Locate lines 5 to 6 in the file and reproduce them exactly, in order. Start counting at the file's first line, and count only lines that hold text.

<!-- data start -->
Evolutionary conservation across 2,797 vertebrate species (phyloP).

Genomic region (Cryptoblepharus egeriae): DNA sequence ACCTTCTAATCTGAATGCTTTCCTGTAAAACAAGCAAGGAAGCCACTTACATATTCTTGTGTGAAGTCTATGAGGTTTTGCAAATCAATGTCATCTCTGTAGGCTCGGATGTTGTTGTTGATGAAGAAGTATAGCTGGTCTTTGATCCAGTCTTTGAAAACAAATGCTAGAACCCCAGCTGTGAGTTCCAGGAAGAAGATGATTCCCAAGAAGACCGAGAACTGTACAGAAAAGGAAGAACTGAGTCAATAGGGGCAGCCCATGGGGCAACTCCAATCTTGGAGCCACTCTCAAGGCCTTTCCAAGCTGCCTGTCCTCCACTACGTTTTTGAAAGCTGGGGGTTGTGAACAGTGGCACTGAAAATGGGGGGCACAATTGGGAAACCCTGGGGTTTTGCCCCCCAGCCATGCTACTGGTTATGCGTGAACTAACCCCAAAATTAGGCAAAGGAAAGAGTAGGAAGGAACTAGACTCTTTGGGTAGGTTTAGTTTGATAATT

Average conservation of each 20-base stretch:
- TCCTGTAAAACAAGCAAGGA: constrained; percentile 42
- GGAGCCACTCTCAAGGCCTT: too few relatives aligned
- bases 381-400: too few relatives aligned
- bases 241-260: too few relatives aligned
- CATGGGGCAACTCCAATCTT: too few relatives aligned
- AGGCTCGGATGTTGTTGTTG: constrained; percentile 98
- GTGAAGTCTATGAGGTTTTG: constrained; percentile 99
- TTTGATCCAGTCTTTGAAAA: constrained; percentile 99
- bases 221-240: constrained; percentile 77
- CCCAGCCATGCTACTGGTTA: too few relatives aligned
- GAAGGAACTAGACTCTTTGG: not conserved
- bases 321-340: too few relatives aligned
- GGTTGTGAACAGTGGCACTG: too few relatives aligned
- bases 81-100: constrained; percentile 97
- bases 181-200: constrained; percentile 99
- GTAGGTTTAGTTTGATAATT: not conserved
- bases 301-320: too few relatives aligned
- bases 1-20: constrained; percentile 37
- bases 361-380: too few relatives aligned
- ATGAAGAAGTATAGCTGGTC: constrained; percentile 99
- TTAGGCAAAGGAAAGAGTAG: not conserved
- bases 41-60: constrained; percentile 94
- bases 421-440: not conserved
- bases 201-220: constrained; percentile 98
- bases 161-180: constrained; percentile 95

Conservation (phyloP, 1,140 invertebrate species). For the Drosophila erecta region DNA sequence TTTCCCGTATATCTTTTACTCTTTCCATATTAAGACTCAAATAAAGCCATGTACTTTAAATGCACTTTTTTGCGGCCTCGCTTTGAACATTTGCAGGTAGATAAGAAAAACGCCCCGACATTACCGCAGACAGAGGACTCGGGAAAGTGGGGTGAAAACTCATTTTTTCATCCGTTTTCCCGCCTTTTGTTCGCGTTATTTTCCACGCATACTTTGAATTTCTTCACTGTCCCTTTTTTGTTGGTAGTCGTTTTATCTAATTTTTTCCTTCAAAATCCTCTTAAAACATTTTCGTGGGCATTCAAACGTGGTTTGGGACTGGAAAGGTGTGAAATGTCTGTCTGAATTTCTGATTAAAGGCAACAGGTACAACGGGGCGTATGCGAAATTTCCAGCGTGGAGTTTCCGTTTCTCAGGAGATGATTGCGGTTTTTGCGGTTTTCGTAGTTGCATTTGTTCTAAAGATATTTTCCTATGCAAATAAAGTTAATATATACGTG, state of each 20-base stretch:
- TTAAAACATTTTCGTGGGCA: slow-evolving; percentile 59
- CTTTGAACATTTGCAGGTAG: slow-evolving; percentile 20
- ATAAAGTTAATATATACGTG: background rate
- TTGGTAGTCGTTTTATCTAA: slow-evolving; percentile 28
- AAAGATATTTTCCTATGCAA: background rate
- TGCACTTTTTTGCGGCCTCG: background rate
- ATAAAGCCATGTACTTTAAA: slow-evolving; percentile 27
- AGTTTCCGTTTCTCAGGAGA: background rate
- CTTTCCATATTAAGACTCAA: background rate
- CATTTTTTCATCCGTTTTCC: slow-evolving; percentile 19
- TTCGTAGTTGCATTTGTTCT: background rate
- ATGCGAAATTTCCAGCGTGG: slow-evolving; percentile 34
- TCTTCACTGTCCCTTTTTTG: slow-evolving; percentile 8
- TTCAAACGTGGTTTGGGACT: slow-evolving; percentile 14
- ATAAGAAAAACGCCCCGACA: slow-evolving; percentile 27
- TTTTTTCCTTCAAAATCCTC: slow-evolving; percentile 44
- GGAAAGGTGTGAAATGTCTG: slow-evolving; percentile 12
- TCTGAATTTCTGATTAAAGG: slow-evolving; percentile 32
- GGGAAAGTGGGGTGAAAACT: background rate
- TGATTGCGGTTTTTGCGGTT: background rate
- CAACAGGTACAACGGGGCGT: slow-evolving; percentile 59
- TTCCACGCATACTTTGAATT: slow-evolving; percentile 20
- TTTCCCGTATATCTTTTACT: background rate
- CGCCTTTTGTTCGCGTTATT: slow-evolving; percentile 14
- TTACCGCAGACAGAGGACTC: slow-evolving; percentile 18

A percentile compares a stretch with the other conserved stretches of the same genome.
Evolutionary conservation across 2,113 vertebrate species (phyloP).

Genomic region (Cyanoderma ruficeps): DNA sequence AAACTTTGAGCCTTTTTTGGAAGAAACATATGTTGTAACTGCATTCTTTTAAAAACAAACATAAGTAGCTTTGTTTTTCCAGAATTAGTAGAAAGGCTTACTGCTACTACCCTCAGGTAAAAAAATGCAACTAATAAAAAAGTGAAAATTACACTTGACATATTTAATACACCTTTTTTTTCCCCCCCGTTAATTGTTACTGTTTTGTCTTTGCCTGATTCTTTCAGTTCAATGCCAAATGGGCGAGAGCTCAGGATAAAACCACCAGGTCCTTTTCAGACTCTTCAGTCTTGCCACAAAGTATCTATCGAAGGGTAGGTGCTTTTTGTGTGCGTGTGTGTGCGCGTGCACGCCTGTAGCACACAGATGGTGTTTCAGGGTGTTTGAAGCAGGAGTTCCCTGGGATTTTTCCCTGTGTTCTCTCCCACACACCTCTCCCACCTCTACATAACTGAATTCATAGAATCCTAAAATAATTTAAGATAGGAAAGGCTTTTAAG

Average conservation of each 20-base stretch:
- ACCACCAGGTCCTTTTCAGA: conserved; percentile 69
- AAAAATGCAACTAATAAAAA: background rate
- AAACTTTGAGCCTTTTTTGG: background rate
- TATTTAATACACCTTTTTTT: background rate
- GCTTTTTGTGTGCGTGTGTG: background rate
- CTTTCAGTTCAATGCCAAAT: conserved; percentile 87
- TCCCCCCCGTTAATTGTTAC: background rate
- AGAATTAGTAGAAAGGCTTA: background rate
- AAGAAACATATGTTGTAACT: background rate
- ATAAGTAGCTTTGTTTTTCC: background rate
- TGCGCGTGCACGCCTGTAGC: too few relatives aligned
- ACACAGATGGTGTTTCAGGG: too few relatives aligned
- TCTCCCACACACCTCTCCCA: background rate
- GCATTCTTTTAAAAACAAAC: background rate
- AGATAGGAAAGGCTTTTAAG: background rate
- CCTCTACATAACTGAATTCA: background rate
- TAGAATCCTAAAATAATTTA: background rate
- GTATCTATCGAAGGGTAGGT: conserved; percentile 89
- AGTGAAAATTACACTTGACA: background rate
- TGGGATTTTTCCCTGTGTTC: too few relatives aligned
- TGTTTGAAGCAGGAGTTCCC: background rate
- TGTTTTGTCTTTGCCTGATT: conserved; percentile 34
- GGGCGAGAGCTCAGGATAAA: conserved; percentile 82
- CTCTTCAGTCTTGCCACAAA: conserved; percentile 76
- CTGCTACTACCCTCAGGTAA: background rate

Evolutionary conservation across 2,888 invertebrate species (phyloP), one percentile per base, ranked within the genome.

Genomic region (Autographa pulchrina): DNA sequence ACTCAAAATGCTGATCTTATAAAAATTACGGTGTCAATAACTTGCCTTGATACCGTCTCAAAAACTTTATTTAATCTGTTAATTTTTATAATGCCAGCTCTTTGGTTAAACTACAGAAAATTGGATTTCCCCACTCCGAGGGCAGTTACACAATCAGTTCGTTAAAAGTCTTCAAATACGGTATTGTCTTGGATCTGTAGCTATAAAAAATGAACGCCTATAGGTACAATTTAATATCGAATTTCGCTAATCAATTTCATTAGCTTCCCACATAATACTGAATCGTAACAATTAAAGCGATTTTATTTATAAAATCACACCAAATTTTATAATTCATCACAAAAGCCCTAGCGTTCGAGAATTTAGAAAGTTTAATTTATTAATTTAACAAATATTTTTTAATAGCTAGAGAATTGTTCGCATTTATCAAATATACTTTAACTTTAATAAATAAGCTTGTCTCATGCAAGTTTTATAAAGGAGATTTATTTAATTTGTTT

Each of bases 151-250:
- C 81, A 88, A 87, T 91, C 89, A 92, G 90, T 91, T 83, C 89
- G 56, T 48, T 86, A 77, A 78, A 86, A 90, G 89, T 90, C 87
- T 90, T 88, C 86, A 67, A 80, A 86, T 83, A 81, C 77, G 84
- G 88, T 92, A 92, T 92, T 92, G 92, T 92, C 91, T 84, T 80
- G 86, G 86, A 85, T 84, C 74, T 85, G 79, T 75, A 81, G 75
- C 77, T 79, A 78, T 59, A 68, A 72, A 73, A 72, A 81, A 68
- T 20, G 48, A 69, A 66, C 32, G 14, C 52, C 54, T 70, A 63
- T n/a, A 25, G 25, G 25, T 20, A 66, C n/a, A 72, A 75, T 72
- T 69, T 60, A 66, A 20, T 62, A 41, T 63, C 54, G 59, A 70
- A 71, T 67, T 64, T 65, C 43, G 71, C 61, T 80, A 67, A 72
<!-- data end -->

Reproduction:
- GGAGCCACTCTCAAGGCCTT: too few relatives aligned
- bases 381-400: too few relatives aligned